In 11 years, the Lampsons have expanded from eight employees to 20—with no turnover. And three employees have been with the company for 40 years each—which translates to spending less time training new hires and more time improving upon the skills of the existing workforce.
“Most of our employees are multimodal, meaning they can take on many different tasks,” says Andrea Lampson. “You always have to train in order to be the better cog in the wheel, to stay one step ahead of your competition.”
Glawe Awning and Tent employs 12 year-round staffers, the majority of whom have been with the company for more than 20 years. Long-term employees have 19 days paid vacation/personal time and are paid for all major holidays. The business pays for life insurance for every employee and offers dental insurance at a reasonable cost.
Schaefer admits that she doesn’t typically take a hard line with workers as other small business owners might. “Sometimes that may weaken my authority and I have to get very strict and stay that way for a while, but they know I will leave them alone if they do their jobs correctly,” she says.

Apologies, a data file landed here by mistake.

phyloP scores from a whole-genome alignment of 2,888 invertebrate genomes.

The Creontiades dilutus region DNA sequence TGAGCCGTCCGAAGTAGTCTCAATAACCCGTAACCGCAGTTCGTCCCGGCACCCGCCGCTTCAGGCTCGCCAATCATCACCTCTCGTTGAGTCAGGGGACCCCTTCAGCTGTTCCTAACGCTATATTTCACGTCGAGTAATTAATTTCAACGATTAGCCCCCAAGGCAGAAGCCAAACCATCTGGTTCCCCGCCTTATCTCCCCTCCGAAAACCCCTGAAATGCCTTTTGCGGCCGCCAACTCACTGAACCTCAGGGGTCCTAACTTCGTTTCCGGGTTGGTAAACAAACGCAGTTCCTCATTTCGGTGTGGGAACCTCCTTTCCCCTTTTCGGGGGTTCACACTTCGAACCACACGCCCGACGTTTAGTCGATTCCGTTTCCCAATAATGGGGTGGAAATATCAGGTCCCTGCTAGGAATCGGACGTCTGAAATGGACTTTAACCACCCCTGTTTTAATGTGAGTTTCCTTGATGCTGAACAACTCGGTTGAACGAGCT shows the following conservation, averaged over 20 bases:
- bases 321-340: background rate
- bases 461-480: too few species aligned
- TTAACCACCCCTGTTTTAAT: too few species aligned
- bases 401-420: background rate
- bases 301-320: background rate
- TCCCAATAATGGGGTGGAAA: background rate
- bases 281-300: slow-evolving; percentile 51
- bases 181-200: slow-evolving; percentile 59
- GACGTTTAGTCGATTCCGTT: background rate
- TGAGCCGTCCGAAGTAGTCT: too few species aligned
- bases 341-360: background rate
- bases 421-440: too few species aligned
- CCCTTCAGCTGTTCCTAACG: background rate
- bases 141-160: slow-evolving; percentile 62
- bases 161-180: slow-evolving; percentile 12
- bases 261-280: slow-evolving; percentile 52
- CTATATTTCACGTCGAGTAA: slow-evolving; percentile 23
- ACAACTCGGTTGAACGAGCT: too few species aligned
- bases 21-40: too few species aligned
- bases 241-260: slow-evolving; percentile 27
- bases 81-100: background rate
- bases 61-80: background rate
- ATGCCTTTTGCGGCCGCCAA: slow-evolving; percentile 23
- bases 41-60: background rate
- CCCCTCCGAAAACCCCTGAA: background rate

A positive environment
Despite all efforts that a company’s owner or leadership makes to retain employees, workers will still leave, and often for reasons unknown to the employer. Business owners must continually contend with the realities of workplace dynamics. As the quote popularized by U.S. President Abraham Lincoln goes, “You can please some of the people all of the time, you can please all of the people some of the time, but you can’t please all of the people all of the time.”
There’s no magic formula to employee retention. But employers in the specialty fabrics industry can improve their chances through continuous training, competitive pay and benefits, and open communication between workers and management.
“We still have our ups and downs, our bad times, when staff are generally not happy,” says Pinz’s Snoad. “Recognizing it quickly and turning that around on an individual and/or organizational level is the real key to retaining staff.”
Holly O’Dell is a freelance writer and editor based in Joshua Tree, Calif.